Teton follows low-performing status with double-digit improvements

DRIGGS — Brian Ashton had a clear message for state education leaders last year: “Bring it on.”

“We’re not afraid to grow,” the 42-year-old Teton Middle School principal wrote in an August 2018 Teton Valley News op-ed.

The State Department of Education last year named Teton one of Idaho’s 29 lowest performing schools, citing low math scores.

Ashton owned up to his school’s place on the list, yet vowed a turnaround.

A year later, the principal touts major gains in the same math scores that landed the school on the 2018 list of low performers.

The key to improving this year’s scores? Reducing student testing requirements, Ashton said. “We had to simplify.”

Flagged for low performance

The SDE last year listed Idaho’s lowest performing schools as part of a new accountability plan.

Educators offered various reactions to the report. Madison School District’s outspoken superintendent, Geoff Thomas, lambasted the “public shaming method” and called for an apology from the state.

Ashton shared publicly his plans for improving Teton’s dismal math scores. In 2018, fewer than 20 percent of the school’s students achieved proficient scores on the math portion of the state’s standardized test of choice, the Idaho Standards Achievement Test. Statewide, 40 percent of students in the same grades reached proficiency.

Presenting an improvement plan was one requirement for low-performing schools. Other objectives and resources included:

  • On-site placement of “capacity builders” at each low-performing school to consult leadership teams in developing and implementing turnaround strategies.
  • Schools serving low-income families and classified as Title I split $2.1 million in federal funding designed to help low-performing, low-income schools improve. Teton’s share of the pie: $138,001.

Reducing testing requirements

Teton’s assigned capacity builder, Anne Seifert, worked with Ashton and the school’s leadership team to develop an improvement model.

Brian Ashton, left, and Anne Seifert

Both Ashton and Seifert said a clear roadblock to improvements surfaced early on: Teton middle schoolers were taking too many tests.

For years, the school has administered two annual standardized tests to students:

  1. The MAP Growth test, which the district required in order to measure knowledge and guide future instruction.
  2. The ISAT, Idaho’s Common Core-rooted standardized test of choice.

An overemphasis on the MAP exam was fueling an underemphasis on the ISAT and overloading students — especially those with limited learning abilities, Ashton said.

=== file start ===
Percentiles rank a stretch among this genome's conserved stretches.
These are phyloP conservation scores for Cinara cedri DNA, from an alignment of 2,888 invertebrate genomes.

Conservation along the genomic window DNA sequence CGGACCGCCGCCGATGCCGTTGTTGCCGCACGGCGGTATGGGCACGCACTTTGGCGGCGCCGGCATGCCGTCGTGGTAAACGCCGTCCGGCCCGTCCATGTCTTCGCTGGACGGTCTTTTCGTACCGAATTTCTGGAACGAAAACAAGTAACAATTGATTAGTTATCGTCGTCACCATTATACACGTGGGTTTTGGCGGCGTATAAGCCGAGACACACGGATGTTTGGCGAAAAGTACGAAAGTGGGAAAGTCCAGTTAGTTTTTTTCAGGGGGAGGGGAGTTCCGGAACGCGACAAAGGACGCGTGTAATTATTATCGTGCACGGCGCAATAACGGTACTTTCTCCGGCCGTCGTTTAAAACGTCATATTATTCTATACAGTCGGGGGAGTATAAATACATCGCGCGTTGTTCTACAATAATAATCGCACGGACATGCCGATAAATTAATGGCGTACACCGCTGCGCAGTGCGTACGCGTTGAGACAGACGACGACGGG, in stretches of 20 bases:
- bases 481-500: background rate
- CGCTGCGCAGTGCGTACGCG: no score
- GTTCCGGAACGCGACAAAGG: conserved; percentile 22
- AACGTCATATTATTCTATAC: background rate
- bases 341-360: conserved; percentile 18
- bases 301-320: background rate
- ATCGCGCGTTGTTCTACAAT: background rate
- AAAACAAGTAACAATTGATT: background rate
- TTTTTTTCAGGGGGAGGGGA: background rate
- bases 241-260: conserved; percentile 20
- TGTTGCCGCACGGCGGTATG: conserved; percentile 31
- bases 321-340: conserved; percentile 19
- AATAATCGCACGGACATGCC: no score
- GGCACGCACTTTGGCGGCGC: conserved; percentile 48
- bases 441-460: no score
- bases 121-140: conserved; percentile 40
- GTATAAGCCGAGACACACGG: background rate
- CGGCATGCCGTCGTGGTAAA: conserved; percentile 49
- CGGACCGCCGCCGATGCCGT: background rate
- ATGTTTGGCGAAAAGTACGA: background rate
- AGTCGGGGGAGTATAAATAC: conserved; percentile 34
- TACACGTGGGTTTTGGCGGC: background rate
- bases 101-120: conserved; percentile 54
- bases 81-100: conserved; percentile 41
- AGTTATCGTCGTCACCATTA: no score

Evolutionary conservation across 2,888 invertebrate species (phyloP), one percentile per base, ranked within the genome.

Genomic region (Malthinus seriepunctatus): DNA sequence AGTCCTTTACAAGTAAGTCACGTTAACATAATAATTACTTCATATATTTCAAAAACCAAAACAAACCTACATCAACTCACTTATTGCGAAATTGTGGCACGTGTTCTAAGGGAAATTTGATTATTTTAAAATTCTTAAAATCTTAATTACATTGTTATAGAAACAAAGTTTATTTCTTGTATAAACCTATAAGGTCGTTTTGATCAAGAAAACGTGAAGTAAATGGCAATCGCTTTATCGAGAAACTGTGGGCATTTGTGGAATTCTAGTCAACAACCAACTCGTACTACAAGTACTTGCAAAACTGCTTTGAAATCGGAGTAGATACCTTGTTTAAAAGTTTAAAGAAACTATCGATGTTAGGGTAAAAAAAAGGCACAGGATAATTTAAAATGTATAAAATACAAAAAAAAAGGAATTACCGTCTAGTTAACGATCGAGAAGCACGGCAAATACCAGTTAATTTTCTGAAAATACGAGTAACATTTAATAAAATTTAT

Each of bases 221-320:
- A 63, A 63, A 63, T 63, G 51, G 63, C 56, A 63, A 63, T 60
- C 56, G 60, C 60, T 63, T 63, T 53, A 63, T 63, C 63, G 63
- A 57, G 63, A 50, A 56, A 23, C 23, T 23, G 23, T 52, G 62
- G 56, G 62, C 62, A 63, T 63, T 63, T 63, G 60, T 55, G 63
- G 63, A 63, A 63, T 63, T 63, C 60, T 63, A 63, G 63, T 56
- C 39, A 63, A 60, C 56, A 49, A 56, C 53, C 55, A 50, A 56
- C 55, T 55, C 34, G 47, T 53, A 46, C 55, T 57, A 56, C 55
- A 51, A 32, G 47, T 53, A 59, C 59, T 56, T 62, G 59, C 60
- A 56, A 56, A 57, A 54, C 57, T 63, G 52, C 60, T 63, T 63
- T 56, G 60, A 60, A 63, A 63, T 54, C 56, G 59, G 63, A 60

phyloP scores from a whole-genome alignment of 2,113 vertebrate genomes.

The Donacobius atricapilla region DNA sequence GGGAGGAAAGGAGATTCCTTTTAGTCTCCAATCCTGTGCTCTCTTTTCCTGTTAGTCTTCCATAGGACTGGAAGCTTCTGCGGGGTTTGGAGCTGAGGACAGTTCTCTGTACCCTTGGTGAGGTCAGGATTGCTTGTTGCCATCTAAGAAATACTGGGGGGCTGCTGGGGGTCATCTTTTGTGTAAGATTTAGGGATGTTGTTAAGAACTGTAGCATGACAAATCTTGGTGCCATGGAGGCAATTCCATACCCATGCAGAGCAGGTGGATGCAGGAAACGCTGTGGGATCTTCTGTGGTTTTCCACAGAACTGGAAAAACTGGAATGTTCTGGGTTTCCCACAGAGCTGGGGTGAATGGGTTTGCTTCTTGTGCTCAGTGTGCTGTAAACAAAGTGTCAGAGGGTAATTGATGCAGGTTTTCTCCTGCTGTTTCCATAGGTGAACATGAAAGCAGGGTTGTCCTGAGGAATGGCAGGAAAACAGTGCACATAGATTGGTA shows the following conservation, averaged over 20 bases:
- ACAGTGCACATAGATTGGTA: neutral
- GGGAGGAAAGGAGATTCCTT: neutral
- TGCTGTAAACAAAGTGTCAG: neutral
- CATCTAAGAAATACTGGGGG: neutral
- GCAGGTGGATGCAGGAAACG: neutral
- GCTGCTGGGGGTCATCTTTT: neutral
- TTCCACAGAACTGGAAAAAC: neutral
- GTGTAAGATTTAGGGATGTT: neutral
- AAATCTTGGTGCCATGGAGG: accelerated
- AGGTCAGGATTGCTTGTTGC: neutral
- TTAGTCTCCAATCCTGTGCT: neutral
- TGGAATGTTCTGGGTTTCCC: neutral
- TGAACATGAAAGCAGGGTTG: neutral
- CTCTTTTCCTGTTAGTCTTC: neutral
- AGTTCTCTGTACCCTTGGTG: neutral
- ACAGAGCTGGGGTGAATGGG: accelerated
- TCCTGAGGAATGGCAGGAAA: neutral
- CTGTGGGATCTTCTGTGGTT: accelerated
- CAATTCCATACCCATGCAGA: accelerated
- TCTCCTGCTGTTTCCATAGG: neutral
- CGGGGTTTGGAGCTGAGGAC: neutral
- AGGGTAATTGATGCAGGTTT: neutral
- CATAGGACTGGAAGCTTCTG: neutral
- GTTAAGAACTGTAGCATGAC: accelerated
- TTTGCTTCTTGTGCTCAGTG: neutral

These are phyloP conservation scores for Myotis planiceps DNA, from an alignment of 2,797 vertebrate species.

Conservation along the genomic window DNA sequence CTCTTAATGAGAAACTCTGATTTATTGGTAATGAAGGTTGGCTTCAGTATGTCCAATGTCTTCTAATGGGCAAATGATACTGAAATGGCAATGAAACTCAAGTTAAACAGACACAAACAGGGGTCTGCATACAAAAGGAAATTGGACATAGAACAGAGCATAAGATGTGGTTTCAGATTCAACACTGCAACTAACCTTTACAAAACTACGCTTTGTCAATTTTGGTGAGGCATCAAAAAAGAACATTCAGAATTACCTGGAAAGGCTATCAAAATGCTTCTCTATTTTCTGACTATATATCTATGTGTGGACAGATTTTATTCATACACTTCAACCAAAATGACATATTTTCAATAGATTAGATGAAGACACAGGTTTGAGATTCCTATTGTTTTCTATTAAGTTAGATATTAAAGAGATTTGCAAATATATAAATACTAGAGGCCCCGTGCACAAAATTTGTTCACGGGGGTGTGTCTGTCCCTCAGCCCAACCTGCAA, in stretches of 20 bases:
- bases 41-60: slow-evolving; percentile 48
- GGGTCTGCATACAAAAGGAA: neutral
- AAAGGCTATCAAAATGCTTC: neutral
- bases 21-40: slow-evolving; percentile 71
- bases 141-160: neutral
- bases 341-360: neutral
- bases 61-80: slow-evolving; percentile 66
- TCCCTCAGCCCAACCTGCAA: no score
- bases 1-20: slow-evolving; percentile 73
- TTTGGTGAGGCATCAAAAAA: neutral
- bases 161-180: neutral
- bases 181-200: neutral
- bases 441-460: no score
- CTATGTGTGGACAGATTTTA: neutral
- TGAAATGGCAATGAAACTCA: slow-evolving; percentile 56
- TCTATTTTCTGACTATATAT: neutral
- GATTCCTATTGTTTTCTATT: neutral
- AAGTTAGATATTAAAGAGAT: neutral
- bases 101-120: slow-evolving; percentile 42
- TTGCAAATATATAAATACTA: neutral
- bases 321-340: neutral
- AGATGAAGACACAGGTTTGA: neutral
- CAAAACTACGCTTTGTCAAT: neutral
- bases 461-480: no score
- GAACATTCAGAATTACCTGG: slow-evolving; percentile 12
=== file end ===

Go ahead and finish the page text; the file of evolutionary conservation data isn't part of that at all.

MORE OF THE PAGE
Ashton “did the kids a solid” by convincing Teton trustees to drop the school’s MAP testing requirement. The move both simplified the testing process for kids and paved the way for teachers to focus more on teaching standards aligned with the ISAT, Seifert said.

Improved ISAT scores

Reducing testing requirements preceded a major jump in this year’s ISAT scores.

On average, Teton’s proficiency on the math portion of the ISAT climbed from last year’s 18.2 percent to 28.1 percent in 2019.

And an even bigger improvement surfaced in ELA, where average proficiency soared from 31.9 percent in 2018 to 51.5 percent proficiency in 2019.

Statewide, 45 percent of students reached proficiency on the 2019 math portion of the ISAT. Nearly 56 percent reached proficiency in ELA.

‘We still have a ways to go’

Ashton acknowledged that, despite this year’s big gains on the ISAT, Teton students still trail their statewide peers in both math and ELA proficiency.

“We still have a ways to go,” he said.

Still, the surge in scores fuels hope that the school can continue to improve.

“We have the brains to solve the problem,” Ashton said.

Testing student knowledge is also one component of accomplishing the school’s larger mission to promote safety, innovation, self-efficacy and help kids realize their potential, Asthon added.

Clad in a tan sports jacket and jeans, he pointed to a banner bearing the statement above the school’s main entryway.

“(Testing) is just one piece of it all,” Ashton said.

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